Famous poets from Auden to Heaney have written about Cavafy, introduced his translations, and acknowledged his influence on their own work. The texts of Cavafy’s unfinished poems, now translated by Mendelsohn for the first time, were pieced together from fragmentary successive drafts by the Italian scholar Renata Lavagnini, with the minute care–and the same technique–normally lavished only on the papyrus scraps of a major classical author, and their retrieval was hailed as a major literary discovery. If the Greeks, as is sometimes alleged, invented irony, this has to be an almost unrivalled example of it. What, we may well ask ourselves, has been the secret of this marginal Hellenist’s astonishing and unprecedented success in the Anglo-American literary world?
Constantine Petrou Photiades Cavafy was born, the youngest of seven brothers, in Alexandria, on April 29, 1863. His ancestry, in which he took great pride, included several distinguished Phanariots, that is, high Greek officials in the service of the Ottoman government and the Patriarchate at Constantinople. Many Phanariots boasted of their illustrious Byzantine ancestry, and several of Cavafy’s poems show a strong emotional sympathy with the aristocratic emperor (and subsequent monastic theologian) John VI Kantakouzenos, who reigned in the fourteenth century.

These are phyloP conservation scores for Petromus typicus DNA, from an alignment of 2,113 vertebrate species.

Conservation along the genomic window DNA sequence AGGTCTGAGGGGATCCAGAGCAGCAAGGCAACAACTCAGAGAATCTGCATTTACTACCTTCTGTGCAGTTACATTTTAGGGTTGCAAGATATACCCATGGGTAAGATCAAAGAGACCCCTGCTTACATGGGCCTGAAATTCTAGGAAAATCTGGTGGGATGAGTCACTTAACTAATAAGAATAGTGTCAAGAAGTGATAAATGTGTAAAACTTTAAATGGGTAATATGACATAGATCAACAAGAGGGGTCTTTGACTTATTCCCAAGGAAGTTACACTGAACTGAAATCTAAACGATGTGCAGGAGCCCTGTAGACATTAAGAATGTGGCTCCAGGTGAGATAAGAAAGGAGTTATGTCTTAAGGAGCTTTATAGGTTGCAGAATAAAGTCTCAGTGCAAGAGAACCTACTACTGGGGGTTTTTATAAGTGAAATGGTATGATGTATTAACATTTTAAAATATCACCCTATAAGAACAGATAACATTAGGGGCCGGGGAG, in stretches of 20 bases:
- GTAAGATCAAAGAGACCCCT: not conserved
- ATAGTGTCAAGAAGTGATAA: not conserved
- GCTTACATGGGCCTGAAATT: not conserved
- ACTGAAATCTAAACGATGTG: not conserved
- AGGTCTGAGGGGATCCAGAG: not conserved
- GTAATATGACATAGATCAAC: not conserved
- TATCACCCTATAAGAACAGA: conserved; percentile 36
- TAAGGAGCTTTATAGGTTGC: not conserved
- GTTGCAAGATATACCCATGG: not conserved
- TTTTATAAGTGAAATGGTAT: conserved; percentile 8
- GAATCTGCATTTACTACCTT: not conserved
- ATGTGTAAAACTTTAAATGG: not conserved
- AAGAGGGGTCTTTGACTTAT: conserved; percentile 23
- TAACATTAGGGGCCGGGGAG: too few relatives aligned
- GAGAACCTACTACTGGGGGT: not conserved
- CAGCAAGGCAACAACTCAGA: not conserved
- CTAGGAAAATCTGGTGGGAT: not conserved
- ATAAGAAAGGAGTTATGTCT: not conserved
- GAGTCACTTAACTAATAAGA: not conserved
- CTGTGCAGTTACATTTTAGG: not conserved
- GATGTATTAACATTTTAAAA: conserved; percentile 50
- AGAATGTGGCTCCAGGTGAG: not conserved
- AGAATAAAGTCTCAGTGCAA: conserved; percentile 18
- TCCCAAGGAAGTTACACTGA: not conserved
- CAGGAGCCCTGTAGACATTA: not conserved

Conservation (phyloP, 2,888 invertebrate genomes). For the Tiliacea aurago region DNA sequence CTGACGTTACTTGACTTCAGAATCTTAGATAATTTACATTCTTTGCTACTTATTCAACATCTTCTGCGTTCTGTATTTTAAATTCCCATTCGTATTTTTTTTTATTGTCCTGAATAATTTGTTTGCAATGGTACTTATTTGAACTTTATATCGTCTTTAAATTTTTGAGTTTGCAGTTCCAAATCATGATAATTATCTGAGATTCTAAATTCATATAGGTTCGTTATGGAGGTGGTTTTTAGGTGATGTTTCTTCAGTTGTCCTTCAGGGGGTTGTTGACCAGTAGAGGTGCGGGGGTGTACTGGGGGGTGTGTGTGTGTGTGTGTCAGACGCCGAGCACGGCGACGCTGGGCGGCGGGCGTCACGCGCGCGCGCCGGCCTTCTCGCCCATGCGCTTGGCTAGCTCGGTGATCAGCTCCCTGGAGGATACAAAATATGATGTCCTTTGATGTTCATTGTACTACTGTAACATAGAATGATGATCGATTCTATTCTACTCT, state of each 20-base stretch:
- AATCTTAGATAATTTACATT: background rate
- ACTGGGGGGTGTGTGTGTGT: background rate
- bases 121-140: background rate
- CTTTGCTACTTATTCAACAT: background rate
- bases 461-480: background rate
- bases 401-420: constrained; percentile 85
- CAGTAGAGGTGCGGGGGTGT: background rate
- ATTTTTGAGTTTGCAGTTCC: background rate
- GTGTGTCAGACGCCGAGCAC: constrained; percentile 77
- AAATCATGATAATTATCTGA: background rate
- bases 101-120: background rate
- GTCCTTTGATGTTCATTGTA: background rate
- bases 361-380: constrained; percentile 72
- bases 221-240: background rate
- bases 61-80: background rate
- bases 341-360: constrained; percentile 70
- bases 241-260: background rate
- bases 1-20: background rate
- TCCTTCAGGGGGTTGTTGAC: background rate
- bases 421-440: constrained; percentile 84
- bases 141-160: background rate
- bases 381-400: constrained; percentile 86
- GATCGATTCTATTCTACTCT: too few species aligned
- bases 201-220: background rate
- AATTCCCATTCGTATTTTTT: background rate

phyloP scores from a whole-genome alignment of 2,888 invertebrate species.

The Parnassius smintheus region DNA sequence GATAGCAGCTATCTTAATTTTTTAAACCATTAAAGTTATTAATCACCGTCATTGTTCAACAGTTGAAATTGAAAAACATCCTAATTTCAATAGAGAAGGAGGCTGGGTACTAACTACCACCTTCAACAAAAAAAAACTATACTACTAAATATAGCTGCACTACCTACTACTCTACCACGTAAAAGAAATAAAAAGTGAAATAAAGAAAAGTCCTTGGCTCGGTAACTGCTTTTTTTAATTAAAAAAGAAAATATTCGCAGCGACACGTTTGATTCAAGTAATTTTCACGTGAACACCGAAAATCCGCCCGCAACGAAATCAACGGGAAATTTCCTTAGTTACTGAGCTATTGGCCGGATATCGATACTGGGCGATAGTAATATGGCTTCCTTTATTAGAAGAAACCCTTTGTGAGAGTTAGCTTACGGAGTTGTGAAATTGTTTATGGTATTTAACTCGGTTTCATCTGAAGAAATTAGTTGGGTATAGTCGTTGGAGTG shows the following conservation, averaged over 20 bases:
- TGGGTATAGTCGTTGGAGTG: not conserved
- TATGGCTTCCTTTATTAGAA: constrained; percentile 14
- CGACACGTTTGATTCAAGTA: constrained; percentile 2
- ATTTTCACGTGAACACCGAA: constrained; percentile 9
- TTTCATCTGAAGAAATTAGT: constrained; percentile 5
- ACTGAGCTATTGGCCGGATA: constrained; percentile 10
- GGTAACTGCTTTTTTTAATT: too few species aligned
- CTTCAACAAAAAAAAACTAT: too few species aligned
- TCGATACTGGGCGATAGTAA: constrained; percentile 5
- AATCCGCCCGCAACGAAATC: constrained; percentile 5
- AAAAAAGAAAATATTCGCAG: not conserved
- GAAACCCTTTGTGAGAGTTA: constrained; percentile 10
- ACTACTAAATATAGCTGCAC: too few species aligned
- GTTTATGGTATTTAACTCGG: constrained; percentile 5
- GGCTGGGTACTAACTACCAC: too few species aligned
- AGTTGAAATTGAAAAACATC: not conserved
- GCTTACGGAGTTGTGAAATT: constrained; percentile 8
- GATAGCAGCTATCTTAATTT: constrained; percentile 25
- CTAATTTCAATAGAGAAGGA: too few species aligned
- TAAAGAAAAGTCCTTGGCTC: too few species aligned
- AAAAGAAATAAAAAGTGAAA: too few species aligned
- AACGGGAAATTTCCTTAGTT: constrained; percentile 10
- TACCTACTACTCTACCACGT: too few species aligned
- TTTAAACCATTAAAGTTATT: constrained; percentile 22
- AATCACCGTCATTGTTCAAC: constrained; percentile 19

Cavafy’s center was never in the Greek homeland. When, in his poem “In Church,” his thoughts turn “to the great glories of our race,” he is not thinking of Periclean Athens. He is stirred, rather, by what Mendelsohn translates as “our illustrious Byzantinism.” It is the Byzantine patrician in Cavafy that we hear when he remarks, cuttingly, as quoted by E.M. Forster: “Aristocracy in modern Greece? To be an aristocrat there is to have made a corner in coffee in Piraeus in 1849.”